It is important to note that there is not a single chapter or subsection in this document devoted to lay people’s right or privilege to have a role in the liturgy.  In the Third Instruction on the Correct Implementation of the Constitution on the Sacred Liturgy, one section delineates the Bishop’s right to appoint lay people to help distribute communion.  However, it is also stated that, “The office of administering communion belongs first to priests, then to deacons, and in some cases, to acolytes.”  Interestingly, this particular post-conciliar document of Vatican II also states that “the traditional norms of the Church prohibit women (young girls, married women, religious) from serving the priest at the altar…”  So, while having female altar servers may be an outgrowth of Vatican II, it is quite clearly not something that was mandated by that council.

I wrote lots more – about 3500 words altogether. I addressed the role of the laity in the liturgy, the authority of bishops, and the laity’s place in the hierarchy of the Church (because people – a priest, even! – told me that Vatican II had “turned the hierarchy upside down”). In that first, early paper, I didn’t address things like ad orientem worship, the posture for receiving Holy Communion, or sacred music. But I did read about them, and found the current state of the liturgy in my parish sadly wanting.

Now, if I, as a new convert to Catholicism, with absolutely no knowledge of Vatican II, could read a few hundred pages and discover that turning the altar around was not mandated, dismantling altar rails was not mandated, and folk music with guitars was not mandated, then why couldn’t a priest, with all his education and training, come to the same conclusion?

As for the use of Latin, sometimes I would like to wring a few necks with their own priestly collars. You don’t have to read too many pages to find that Latin was not “abolished” by Vatican II. You don’t have to read very far to find that the laity is supposed to know the Latin ordinary of the Mass! These things are no-brainers. And yet they continue to be ignored – no, wait – not just ignored, but denigrated, down-played, and denied!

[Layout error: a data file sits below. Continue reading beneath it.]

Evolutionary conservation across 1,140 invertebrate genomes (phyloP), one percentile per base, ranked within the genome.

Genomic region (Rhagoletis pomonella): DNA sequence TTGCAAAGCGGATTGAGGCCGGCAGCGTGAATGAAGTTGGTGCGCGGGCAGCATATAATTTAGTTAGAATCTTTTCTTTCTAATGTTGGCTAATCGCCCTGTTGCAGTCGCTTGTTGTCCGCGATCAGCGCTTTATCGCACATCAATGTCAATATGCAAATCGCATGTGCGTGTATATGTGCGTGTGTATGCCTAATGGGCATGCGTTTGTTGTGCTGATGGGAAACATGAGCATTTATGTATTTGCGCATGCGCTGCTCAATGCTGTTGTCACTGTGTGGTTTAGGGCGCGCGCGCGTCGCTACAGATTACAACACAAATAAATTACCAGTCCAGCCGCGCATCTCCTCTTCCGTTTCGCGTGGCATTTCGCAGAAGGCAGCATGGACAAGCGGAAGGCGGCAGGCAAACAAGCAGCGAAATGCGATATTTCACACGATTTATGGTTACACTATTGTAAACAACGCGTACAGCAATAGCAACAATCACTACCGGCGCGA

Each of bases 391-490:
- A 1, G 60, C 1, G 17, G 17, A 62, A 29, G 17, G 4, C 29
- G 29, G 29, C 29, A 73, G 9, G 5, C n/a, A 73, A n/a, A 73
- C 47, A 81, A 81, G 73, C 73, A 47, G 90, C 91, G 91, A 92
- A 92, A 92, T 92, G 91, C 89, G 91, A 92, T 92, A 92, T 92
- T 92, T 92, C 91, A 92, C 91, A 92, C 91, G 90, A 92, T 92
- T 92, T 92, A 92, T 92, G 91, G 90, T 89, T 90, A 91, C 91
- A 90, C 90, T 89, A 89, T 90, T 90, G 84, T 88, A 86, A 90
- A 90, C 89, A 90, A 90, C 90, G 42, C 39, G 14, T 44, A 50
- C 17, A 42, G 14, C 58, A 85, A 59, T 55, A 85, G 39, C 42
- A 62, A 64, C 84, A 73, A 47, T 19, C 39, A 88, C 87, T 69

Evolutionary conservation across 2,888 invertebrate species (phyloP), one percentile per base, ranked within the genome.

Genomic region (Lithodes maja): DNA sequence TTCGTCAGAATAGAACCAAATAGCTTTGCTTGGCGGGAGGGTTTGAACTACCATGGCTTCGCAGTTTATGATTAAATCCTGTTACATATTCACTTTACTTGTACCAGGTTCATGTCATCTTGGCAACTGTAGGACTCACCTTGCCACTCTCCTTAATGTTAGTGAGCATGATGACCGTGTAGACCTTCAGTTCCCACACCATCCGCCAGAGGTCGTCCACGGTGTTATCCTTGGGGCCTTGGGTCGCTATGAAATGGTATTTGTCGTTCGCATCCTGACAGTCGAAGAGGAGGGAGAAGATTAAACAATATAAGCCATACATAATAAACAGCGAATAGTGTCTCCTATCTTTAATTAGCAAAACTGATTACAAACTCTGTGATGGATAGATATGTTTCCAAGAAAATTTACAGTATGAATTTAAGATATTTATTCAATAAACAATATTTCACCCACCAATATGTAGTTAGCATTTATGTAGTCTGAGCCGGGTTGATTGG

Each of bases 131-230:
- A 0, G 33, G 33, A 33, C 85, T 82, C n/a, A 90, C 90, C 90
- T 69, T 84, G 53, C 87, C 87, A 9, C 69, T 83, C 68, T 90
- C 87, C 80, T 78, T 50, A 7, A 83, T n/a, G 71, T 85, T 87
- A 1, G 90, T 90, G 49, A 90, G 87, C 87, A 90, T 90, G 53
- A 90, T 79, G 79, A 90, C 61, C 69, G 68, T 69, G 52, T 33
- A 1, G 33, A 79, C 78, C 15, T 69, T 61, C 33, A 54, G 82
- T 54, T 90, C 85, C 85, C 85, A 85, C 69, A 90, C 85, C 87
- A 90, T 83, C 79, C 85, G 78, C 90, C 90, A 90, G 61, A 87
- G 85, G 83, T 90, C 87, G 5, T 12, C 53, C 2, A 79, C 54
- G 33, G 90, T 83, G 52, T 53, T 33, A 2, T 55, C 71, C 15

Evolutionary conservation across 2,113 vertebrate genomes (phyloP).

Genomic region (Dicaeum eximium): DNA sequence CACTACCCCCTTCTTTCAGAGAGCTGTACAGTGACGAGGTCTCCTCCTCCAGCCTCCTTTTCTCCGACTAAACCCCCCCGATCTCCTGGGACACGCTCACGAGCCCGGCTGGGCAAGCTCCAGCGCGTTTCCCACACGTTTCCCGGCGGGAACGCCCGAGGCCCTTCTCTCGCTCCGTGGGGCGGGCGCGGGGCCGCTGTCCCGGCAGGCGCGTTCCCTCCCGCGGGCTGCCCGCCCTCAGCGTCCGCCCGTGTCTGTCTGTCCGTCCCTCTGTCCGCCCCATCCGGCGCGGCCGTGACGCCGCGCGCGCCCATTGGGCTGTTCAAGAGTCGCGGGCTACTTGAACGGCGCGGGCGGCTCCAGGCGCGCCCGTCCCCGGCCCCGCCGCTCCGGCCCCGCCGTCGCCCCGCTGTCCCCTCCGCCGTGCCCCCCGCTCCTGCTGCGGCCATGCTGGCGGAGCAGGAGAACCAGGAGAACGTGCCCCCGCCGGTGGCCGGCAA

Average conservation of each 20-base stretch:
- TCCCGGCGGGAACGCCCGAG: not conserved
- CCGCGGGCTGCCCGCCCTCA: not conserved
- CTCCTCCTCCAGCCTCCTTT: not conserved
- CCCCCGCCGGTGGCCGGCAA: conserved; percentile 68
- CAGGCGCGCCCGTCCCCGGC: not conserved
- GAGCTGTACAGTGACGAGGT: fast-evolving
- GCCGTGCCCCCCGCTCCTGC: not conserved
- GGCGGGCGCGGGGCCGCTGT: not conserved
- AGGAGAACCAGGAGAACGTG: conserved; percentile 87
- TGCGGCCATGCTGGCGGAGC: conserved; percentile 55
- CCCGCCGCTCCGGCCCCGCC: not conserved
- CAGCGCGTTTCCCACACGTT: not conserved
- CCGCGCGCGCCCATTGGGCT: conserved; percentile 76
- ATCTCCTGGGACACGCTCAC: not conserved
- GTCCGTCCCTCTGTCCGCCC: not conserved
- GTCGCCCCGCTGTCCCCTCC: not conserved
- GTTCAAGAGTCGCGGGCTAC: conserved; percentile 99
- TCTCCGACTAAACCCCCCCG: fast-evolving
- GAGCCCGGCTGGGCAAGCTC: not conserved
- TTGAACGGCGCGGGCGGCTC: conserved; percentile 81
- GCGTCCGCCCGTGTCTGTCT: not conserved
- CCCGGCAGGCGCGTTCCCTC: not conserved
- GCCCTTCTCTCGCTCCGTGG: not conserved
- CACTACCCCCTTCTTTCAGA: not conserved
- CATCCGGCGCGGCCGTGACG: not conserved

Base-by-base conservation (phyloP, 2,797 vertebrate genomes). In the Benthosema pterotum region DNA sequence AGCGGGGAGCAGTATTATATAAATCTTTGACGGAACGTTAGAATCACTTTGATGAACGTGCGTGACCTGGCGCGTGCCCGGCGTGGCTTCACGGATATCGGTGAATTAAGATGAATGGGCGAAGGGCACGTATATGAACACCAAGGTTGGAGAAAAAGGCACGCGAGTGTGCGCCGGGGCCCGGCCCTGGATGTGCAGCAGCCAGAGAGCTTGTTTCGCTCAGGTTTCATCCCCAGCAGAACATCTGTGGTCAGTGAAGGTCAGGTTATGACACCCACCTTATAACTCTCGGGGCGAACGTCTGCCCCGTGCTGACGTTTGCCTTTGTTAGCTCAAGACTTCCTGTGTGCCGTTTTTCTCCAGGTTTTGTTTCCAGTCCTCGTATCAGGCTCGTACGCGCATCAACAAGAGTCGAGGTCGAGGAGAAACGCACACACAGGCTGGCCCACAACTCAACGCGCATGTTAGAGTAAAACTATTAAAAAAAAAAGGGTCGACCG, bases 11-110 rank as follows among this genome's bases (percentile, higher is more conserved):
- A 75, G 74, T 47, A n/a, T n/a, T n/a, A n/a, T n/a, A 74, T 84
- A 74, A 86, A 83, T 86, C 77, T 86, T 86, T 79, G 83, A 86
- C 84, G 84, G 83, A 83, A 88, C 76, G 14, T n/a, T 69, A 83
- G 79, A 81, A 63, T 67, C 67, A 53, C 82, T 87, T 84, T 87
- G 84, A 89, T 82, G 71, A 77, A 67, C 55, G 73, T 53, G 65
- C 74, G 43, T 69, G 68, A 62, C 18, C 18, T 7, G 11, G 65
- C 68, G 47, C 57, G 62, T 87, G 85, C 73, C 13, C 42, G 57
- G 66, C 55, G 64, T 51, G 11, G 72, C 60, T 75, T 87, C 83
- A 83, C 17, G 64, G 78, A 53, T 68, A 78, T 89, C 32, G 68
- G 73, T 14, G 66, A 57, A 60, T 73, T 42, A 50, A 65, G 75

On the other hand, Anne Muggeridge, in The Desolate City, says things about the machinations of “progressives” and “radicals” during the Council that are sickening in their deceitfulness and heretical nature. For instance, she notes that ambiguous language was purposefully used in some of the documents, and at least one of the many periti at the Council said, “We are stating this in a diplomatic manner, but after the Council we shall draw the conclusions implicit in it” (p. 63). And even though Pope Paul VI took some steps to insert more authoritative and compelling language into the documents (particularly regarding the issue of “collegiality”), after the Council “it was the minority, radical and officially rejected view that became the doctrinal norm” (p. 63).

Perhaps in the end, then, it really isn’t the fault of today’s priests that they have been wrongly inculcated as to the content of the documents of Vatican II. There were apparently some very powerful forces at work. Unfortunately, they seem to be continuing their devious work today.

Maybe the “Year of Faith” will help to reverse the trend. If the Vatican II documents are actually re-read and studied by laity and clergy alike – as has been advertised – perhaps some light will be shed on the deviations we currently experience but which were not at all intended by the Council Fathers. And perhaps corrections will be made.

One can…must…always hope.

1 comment:

  1. Jay, most of us have come a long journey to understanding the situation. Your comments are enlightening, and interesting. I fled my novus ordo parish in Pittsburgh not over the liturgy but over our failure to address a 'situation of sexual abuse' when it was staring us in the face. I went to a TLM indult site there until I retired a couple of years later, and then moved to Puerto Vallarta, Mexico, and that's when I really got an education! I tried and tried to get a TLM in Puerto Vallarta, circulating petitions in Spanish when I barely spoke any! Eventually I went to the bishop in Tepic there (to plead my case) and was invited to kiss his actual masonic ring! That's when I realized the last thing I wanted to do was expose the TLM to them. And so I went to SSPX in Mexico, and now here, in Chicago, since I've returned to the states. But I had a similar process of waking up in the pro-life movement, as I finally was able to see the effect of V2 on that apostolate (they 'save' babies' bodies, but they absolutely do not touch on the baptism thing!). So now I maintain my blog and go out with Catholic books and home made pro-life brochures that do (humbly, I hope) invite the woman to confession or conversion as well as tell her places to get material help. I have a pretty wicker 'cigarette tray' type carrier that holds a good number of Tan books. They're cheap and traditional. I go to busy places like bus terminals and so forth (JW's are already there usually!). No one has been unkind at all, yet. Spanish people often insist on pressing a donation on me even though I have no Spanish books--because none are available!!!

    I like your blog. Good luck, keep going! Come visit mine when you can.